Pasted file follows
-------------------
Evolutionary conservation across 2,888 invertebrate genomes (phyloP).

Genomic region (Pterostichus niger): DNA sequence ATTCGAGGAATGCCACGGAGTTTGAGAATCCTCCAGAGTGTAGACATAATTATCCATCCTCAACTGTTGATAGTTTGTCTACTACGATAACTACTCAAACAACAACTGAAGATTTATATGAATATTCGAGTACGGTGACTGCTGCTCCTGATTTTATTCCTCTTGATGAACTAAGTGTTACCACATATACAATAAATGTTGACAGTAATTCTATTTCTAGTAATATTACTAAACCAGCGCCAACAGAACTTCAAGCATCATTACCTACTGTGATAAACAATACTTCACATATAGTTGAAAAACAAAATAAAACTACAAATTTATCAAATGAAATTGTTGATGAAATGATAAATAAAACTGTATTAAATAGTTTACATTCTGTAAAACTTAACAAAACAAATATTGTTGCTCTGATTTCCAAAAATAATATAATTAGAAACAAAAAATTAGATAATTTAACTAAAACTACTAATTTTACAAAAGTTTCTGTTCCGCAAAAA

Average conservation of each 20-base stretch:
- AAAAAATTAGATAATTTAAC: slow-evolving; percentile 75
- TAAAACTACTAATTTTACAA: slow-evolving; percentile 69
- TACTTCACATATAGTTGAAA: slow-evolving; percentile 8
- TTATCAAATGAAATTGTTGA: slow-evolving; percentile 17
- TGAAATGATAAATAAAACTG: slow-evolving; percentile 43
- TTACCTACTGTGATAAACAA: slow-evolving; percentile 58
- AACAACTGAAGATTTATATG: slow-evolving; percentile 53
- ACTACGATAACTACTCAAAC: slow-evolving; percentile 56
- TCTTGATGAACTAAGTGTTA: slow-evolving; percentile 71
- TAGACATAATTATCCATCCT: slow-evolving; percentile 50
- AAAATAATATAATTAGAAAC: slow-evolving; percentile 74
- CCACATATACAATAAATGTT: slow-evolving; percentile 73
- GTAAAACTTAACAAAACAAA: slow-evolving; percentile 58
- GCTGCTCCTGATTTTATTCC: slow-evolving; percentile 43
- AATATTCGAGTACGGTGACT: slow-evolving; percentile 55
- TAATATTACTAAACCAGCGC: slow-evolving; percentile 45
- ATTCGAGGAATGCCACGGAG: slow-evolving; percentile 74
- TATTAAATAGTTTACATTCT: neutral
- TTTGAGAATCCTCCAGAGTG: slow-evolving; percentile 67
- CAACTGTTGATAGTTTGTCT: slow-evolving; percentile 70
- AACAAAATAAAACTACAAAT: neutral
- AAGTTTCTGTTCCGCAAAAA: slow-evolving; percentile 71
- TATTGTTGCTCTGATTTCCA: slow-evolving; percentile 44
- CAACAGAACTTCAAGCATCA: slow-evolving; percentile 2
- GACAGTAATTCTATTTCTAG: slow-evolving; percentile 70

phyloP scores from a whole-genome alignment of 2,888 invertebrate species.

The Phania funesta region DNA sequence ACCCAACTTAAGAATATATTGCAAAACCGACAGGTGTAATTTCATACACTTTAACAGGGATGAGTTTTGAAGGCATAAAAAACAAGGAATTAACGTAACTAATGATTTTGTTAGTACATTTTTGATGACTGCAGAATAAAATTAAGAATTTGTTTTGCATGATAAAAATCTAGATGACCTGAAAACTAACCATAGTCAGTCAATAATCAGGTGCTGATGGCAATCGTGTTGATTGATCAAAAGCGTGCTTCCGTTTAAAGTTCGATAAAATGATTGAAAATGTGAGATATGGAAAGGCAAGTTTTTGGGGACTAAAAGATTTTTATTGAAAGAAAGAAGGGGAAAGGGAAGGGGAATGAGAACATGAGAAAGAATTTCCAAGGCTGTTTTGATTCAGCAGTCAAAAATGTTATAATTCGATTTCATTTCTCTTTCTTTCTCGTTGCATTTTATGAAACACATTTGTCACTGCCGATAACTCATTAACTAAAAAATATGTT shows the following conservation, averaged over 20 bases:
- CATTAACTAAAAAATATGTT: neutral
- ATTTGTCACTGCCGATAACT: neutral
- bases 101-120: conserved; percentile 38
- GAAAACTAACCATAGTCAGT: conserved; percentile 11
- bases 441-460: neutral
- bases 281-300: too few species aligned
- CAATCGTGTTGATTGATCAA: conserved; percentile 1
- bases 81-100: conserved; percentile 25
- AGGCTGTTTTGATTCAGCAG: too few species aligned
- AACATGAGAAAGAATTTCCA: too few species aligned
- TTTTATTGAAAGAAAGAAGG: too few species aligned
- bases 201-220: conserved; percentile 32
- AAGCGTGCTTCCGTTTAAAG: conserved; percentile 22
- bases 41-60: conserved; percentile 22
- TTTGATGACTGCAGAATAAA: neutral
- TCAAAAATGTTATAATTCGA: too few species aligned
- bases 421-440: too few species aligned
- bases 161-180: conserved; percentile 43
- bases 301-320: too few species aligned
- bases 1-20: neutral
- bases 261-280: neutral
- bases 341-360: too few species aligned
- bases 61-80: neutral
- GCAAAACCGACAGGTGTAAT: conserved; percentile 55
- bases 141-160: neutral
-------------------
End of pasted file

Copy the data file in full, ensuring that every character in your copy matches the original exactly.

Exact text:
Evolutionary conservation across 2,888 invertebrate genomes (phyloP).

Genomic region (Pterostichus niger): DNA sequence ATTCGAGGAATGCCACGGAGTTTGAGAATCCTCCAGAGTGTAGACATAATTATCCATCCTCAACTGTTGATAGTTTGTCTACTACGATAACTACTCAAACAACAACTGAAGATTTATATGAATATTCGAGTACGGTGACTGCTGCTCCTGATTTTATTCCTCTTGATGAACTAAGTGTTACCACATATACAATAAATGTTGACAGTAATTCTATTTCTAGTAATATTACTAAACCAGCGCCAACAGAACTTCAAGCATCATTACCTACTGTGATAAACAATACTTCACATATAGTTGAAAAACAAAATAAAACTACAAATTTATCAAATGAAATTGTTGATGAAATGATAAATAAAACTGTATTAAATAGTTTACATTCTGTAAAACTTAACAAAACAAATATTGTTGCTCTGATTTCCAAAAATAATATAATTAGAAACAAAAAATTAGATAATTTAACTAAAACTACTAATTTTACAAAAGTTTCTGTTCCGCAAAAA

Average conservation of each 20-base stretch:
- AAAAAATTAGATAATTTAAC: slow-evolving; percentile 75
- TAAAACTACTAATTTTACAA: slow-evolving; percentile 69
- TACTTCACATATAGTTGAAA: slow-evolving; percentile 8
- TTATCAAATGAAATTGTTGA: slow-evolving; percentile 17
- TGAAATGATAAATAAAACTG: slow-evolving; percentile 43
- TTACCTACTGTGATAAACAA: slow-evolving; percentile 58
- AACAACTGAAGATTTATATG: slow-evolving; percentile 53
- ACTACGATAACTACTCAAAC: slow-evolving; percentile 56
- TCTTGATGAACTAAGTGTTA: slow-evolving; percentile 71
- TAGACATAATTATCCATCCT: slow-evolving; percentile 50
- AAAATAATATAATTAGAAAC: slow-evolving; percentile 74
- CCACATATACAATAAATGTT: slow-evolving; percentile 73
- GTAAAACTTAACAAAACAAA: slow-evolving; percentile 58
- GCTGCTCCTGATTTTATTCC: slow-evolving; percentile 43
- AATATTCGAGTACGGTGACT: slow-evolving; percentile 55
- TAATATTACTAAACCAGCGC: slow-evolving; percentile 45
- ATTCGAGGAATGCCACGGAG: slow-evolving; percentile 74
- TATTAAATAGTTTACATTCT: neutral
- TTTGAGAATCCTCCAGAGTG: slow-evolving; percentile 67
- CAACTGTTGATAGTTTGTCT: slow-evolving; percentile 70
- AACAAAATAAAACTACAAAT: neutral
- AAGTTTCTGTTCCGCAAAAA: slow-evolving; percentile 71
- TATTGTTGCTCTGATTTCCA: slow-evolving; percentile 44
- CAACAGAACTTCAAGCATCA: slow-evolving; percentile 2
- GACAGTAATTCTATTTCTAG: slow-evolving; percentile 70

phyloP scores from a whole-genome alignment of 2,888 invertebrate species.

The Phania funesta region DNA sequence ACCCAACTTAAGAATATATTGCAAAACCGACAGGTGTAATTTCATACACTTTAACAGGGATGAGTTTTGAAGGCATAAAAAACAAGGAATTAACGTAACTAATGATTTTGTTAGTACATTTTTGATGACTGCAGAATAAAATTAAGAATTTGTTTTGCATGATAAAAATCTAGATGACCTGAAAACTAACCATAGTCAGTCAATAATCAGGTGCTGATGGCAATCGTGTTGATTGATCAAAAGCGTGCTTCCGTTTAAAGTTCGATAAAATGATTGAAAATGTGAGATATGGAAAGGCAAGTTTTTGGGGACTAAAAGATTTTTATTGAAAGAAAGAAGGGGAAAGGGAAGGGGAATGAGAACATGAGAAAGAATTTCCAAGGCTGTTTTGATTCAGCAGTCAAAAATGTTATAATTCGATTTCATTTCTCTTTCTTTCTCGTTGCATTTTATGAAACACATTTGTCACTGCCGATAACTCATTAACTAAAAAATATGTT shows the following conservation, averaged over 20 bases:
- CATTAACTAAAAAATATGTT: neutral
- ATTTGTCACTGCCGATAACT: neutral
- bases 101-120: conserved; percentile 38
- GAAAACTAACCATAGTCAGT: conserved; percentile 11
- bases 441-460: neutral
- bases 281-300: too few species aligned
- CAATCGTGTTGATTGATCAA: conserved; percentile 1
- bases 81-100: conserved; percentile 25
- AGGCTGTTTTGATTCAGCAG: too few species aligned
- AACATGAGAAAGAATTTCCA: too few species aligned
- TTTTATTGAAAGAAAGAAGG: too few species aligned
- bases 201-220: conserved; percentile 32
- AAGCGTGCTTCCGTTTAAAG: conserved; percentile 22
- bases 41-60: conserved; percentile 22
- TTTGATGACTGCAGAATAAA: neutral
- TCAAAAATGTTATAATTCGA: too few species aligned
- bases 421-440: too few species aligned
- bases 161-180: conserved; percentile 43
- bases 301-320: too few species aligned
- bases 1-20: neutral
- bases 261-280: neutral
- bases 341-360: too few species aligned
- bases 61-80: neutral
- GCAAAACCGACAGGTGTAAT: conserved; percentile 55
- bases 141-160: neutral